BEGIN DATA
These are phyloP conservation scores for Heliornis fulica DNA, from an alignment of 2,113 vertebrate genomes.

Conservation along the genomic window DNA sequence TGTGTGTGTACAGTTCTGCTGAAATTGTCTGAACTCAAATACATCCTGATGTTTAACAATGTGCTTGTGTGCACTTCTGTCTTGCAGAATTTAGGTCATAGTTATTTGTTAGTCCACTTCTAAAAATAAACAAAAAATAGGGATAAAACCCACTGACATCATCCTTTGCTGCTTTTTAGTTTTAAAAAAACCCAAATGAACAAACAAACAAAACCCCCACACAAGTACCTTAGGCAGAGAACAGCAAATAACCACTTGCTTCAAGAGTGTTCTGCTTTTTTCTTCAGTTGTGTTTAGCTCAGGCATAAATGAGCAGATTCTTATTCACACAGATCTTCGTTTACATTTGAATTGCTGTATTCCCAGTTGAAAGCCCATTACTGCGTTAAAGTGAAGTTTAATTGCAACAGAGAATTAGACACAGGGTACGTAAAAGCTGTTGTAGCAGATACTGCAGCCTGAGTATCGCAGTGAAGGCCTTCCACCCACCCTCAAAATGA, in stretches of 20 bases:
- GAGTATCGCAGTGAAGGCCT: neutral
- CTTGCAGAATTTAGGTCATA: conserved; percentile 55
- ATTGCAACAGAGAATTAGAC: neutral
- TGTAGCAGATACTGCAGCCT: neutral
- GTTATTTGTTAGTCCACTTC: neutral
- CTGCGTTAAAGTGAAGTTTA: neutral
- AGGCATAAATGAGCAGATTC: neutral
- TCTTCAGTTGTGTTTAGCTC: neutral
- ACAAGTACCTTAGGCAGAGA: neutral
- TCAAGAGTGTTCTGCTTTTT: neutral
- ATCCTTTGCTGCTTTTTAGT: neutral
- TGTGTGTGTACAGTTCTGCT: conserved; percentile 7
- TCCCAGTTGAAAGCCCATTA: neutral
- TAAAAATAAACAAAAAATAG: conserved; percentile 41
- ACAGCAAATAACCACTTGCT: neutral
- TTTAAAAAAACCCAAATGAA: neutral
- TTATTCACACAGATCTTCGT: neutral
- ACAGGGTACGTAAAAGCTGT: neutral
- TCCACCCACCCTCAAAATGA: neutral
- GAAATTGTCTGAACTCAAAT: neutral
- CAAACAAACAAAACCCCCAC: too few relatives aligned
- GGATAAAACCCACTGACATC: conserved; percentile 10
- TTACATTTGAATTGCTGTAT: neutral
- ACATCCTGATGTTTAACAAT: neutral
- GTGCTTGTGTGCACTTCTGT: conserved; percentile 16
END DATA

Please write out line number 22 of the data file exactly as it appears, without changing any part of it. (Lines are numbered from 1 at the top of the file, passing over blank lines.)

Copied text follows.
- GAAATTGTCTGAACTCAAAT: neutral